By self-report, the decision to enroll in the study was harder for parents making the decision for a minor. This unease could help explain why increased involvement in decision-making was more important to these surrogate decision makers. It would be easy to explain this phenomenon as parental protectiveness, but several interviewed participants clearly had a grasp on the longer duration of risk exposure that children face when enrolled in genomics studies. Given this increased desire for involvement in decision-making among parents and the evolving capacity of children to become involved in decision-making as they mature, researchers might consider using newer participant-centric initiatives when conducting genomic research on children.26 Mechanisms that use informatics tools to engage participants to the extent they desire and for as long as they desire have been developed and are being implemented in some studies, including pediatric genomic studies.27–29 The use of these tools by participants to stay involved in research, their impact on research participation, and the scalability of these infrastructures to other research settings all warrant additional examination.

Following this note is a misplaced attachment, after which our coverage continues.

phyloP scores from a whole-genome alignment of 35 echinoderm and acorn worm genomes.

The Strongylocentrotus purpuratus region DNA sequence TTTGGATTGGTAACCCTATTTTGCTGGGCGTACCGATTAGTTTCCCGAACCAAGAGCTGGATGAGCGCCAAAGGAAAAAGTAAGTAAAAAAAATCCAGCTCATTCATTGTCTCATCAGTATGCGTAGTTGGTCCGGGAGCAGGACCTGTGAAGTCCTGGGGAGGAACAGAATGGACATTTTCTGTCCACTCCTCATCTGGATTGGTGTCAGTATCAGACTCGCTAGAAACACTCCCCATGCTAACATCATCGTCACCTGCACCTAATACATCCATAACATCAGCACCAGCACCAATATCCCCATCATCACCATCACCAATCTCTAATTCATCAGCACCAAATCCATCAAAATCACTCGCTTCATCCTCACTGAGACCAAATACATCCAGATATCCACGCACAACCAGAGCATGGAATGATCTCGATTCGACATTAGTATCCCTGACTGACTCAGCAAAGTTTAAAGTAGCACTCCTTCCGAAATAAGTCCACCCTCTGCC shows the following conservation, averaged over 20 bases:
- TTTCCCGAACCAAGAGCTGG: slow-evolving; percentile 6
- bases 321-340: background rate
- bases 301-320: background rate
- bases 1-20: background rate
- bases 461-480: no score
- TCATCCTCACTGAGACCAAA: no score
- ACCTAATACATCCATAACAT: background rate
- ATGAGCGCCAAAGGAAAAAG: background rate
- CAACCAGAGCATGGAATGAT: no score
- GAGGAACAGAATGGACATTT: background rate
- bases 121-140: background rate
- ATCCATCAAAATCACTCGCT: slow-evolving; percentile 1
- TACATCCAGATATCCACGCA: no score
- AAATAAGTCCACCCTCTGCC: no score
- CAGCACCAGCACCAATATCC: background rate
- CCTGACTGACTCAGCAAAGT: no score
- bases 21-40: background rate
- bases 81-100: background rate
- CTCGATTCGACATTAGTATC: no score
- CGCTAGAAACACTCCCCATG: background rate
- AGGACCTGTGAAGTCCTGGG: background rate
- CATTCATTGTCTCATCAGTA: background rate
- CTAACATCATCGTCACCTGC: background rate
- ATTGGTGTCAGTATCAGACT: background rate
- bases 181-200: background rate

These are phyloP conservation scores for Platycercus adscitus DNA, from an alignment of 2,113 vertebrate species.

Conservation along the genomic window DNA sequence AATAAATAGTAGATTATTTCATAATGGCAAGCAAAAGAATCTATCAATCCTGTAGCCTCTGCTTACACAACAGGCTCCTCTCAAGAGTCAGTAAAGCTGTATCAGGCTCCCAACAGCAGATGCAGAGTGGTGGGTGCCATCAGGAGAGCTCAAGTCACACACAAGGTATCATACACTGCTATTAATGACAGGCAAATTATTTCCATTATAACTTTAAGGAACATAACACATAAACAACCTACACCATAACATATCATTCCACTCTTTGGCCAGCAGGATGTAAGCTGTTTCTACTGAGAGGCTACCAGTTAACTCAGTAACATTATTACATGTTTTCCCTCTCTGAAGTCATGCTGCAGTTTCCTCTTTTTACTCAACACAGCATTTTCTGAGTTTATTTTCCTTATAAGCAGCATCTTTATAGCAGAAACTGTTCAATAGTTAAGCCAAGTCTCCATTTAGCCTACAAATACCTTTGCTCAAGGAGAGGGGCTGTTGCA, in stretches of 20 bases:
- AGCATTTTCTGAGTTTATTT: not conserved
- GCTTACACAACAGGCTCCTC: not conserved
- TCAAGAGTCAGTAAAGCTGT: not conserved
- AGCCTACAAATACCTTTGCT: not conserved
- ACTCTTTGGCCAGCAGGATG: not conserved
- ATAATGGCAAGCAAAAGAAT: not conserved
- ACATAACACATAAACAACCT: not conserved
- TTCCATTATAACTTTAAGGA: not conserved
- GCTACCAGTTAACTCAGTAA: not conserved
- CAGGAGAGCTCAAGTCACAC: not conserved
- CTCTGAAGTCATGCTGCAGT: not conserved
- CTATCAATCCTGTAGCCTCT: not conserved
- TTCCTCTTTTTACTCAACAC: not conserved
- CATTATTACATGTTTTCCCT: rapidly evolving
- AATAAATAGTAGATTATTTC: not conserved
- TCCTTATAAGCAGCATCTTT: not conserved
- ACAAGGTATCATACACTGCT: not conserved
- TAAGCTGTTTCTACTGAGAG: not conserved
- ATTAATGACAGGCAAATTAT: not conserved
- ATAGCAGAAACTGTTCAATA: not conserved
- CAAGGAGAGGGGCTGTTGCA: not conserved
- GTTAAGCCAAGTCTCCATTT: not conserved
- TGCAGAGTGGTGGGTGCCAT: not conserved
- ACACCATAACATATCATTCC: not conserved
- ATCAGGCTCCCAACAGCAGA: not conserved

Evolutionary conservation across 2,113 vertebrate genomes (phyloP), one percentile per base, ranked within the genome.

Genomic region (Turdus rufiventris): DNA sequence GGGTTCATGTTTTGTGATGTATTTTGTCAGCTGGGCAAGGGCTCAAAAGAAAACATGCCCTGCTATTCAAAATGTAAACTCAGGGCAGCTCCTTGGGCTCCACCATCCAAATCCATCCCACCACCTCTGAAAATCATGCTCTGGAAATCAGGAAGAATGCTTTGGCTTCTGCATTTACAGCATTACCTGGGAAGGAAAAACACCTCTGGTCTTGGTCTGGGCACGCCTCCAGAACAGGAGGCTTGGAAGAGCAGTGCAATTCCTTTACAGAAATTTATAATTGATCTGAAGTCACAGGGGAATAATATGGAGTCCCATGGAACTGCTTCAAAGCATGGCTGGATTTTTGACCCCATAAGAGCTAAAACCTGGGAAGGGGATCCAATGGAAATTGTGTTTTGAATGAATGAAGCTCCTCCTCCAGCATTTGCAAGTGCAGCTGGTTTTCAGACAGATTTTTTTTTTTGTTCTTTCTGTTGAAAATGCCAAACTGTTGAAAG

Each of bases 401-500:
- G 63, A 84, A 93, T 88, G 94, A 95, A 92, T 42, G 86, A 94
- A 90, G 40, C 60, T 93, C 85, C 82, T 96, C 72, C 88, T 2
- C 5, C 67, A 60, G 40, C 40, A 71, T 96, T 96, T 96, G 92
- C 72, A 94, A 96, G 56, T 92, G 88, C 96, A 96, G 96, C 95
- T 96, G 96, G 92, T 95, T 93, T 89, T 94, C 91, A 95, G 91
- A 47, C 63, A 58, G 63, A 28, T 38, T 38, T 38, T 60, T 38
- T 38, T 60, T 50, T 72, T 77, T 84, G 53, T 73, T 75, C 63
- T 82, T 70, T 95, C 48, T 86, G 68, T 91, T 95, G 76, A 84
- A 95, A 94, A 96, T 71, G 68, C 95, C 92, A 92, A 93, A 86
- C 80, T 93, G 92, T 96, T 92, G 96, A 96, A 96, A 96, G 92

It will also be important to assess whether these tools increase participant and surrogate understanding of genomic research participation. Participants in this study had difficulty understanding basic concepts of genetics and aspects of research participation. This problem is not unique to genomic research; many studies have documented poor understanding among research participants.30–34 This raises important questions about what information participants must understand, and to what level, to give valid informed consent, and how to improve understanding through novel interventions, which we discuss elsewhere.35
This study has several limitations. We were unable to ascertain the age at which surrogate decision-makers would preferentially protect pediatric patients, because age data for the actual patient were unavailable. The enrollment rate may be overestimated (and with it population estimates of comfort and eagerness to release data) because the investigator recruiting participants to the study was either their own physician or a physician at the same hospital where they or their child received treatment in many cases. The current study design also includes a potential lack of generalizability of findings outside of the clinical setting and in other demographics in the United States. Differences in diseases and consent processes, including length of exposure with a physician or facilitator and timing of the consent visit relative to diagnoses or procedures, could have additional effects on our reported observations. Finally, the process of revisiting participants’ DS choice could have promoted reflection on the issue and allowed more restrictive choices.